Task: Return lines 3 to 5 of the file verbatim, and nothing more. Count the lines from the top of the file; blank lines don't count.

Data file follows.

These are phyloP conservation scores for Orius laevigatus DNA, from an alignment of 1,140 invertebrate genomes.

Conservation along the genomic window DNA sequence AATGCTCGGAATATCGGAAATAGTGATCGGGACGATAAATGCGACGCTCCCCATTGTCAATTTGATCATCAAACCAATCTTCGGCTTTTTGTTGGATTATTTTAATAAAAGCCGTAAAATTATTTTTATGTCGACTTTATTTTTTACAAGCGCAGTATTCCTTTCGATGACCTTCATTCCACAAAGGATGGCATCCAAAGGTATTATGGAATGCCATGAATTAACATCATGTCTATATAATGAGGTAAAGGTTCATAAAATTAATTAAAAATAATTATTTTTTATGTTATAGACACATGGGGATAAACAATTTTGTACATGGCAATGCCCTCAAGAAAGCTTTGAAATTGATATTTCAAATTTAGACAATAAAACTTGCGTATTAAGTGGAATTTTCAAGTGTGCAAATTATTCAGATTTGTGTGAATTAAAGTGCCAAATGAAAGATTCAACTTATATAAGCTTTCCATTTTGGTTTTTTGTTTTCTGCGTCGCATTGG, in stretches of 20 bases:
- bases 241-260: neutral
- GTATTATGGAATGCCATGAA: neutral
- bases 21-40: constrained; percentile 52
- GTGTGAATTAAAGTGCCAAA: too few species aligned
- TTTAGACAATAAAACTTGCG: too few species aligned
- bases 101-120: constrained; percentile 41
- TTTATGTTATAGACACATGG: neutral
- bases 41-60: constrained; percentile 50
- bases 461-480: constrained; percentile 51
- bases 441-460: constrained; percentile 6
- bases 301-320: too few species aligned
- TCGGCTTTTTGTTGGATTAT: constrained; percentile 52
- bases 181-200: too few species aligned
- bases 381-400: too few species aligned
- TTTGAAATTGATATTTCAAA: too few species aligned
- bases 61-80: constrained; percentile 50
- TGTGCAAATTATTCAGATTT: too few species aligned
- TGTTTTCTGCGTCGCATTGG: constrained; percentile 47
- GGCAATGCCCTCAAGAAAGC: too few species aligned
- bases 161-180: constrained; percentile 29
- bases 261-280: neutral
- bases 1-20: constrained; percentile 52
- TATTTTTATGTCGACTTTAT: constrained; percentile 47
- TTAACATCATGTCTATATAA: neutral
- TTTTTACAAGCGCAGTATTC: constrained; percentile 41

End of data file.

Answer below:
- bases 241-260: neutral
- GTATTATGGAATGCCATGAA: neutral
- bases 21-40: constrained; percentile 52